>       CIRC_ID - Unique identifier for the circuit this belongs to (0 
> if this
>         doesn't belong to any circuit). At most their may be two 
> connections
>         (one inbound, one outbound) with any given CIRC_ID except in 
> the case
>         of exit connections.
>       OR_ID - Relay fingerprint, 0 if connection doesn't belong to a 
> relay.
>       IP/PORT - IP address and port used by the associated connection, 
> 0 if
>         connection is used for relaying client or exit traffic.
>       L_PORT - Local port used by the connection, 0 if connection is 
> used for
>         relaying client or exit traffic.
>       TYPE_FLAGS - Single character flags indicating directionality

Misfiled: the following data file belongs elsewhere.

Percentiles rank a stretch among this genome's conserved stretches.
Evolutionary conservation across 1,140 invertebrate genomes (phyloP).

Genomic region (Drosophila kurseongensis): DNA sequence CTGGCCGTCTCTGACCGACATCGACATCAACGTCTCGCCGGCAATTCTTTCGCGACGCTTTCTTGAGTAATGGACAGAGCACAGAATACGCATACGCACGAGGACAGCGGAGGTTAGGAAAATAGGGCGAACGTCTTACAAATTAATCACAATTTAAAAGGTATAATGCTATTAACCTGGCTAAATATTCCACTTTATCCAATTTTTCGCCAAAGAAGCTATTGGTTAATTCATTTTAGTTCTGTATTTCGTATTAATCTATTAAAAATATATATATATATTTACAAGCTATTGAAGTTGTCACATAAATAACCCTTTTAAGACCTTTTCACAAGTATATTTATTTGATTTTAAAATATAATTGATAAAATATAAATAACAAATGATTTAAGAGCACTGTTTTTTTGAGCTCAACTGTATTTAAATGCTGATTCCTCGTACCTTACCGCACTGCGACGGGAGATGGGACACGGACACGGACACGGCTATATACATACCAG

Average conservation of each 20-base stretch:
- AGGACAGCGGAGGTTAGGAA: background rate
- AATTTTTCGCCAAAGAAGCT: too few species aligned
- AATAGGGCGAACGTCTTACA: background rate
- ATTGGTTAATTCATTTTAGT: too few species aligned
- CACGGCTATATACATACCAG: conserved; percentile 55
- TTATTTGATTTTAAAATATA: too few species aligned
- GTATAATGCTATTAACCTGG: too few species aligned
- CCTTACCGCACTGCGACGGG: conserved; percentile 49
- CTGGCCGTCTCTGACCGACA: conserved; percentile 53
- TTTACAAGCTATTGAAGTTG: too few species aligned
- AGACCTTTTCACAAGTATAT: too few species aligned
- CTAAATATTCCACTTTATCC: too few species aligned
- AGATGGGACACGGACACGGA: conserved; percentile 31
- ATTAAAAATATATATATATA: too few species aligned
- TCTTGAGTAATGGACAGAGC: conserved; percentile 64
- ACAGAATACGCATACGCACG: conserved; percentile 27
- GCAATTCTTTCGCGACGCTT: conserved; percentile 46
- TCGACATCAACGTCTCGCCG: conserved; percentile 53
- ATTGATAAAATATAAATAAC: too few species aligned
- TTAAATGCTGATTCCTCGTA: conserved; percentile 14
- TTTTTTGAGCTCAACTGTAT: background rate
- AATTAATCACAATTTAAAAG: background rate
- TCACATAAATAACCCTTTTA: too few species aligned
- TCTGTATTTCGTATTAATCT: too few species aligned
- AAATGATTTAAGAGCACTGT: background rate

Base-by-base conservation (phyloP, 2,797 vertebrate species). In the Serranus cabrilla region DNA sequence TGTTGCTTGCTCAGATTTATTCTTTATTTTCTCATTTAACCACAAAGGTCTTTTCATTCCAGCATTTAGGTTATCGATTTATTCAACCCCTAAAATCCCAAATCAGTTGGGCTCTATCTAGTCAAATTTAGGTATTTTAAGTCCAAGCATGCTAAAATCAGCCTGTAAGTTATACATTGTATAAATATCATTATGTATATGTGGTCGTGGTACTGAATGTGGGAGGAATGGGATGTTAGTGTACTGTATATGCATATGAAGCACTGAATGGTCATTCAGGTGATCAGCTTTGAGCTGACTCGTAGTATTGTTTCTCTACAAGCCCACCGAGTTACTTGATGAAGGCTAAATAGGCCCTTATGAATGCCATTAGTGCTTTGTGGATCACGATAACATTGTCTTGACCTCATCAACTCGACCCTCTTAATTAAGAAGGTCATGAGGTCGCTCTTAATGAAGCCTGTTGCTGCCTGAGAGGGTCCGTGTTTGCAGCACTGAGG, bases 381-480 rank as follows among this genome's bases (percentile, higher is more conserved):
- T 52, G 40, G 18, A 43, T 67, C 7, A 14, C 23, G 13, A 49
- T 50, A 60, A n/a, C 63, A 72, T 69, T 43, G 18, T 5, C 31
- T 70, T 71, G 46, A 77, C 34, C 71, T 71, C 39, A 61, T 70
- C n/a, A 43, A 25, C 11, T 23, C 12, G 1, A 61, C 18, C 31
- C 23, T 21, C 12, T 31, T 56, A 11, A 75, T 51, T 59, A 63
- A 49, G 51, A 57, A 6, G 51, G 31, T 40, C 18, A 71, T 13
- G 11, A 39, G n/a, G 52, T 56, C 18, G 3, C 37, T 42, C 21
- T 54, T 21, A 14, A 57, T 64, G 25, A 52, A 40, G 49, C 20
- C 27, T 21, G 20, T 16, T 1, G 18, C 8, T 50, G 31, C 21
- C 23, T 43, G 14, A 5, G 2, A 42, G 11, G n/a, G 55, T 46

> and type
>         of the connection (consists of one from each category, may become
>         longer for future expansion).
>           Connection Directionality:
>             I: inbound, i: listening (unestablished inbound),
>             O: outbound, o: unestablished outbound
>           Usage Type:
>             C: client traffic, R: relaying traffic,
>             X: control, H: hidden service, D: directory
>           Destination:
>             T: inter-tor connection, t: outside the tor network
>         For instance, "IRt" would indicate that this was an established
>         1st-hop (or bridged) relay connection.
>       READ/WRITE - Total bytes read/written over the life of this 
> connection.
>       UPTIME - Time the connection's been established in seconds.
>   "conn/all" -- Newline separated listing of all current connections.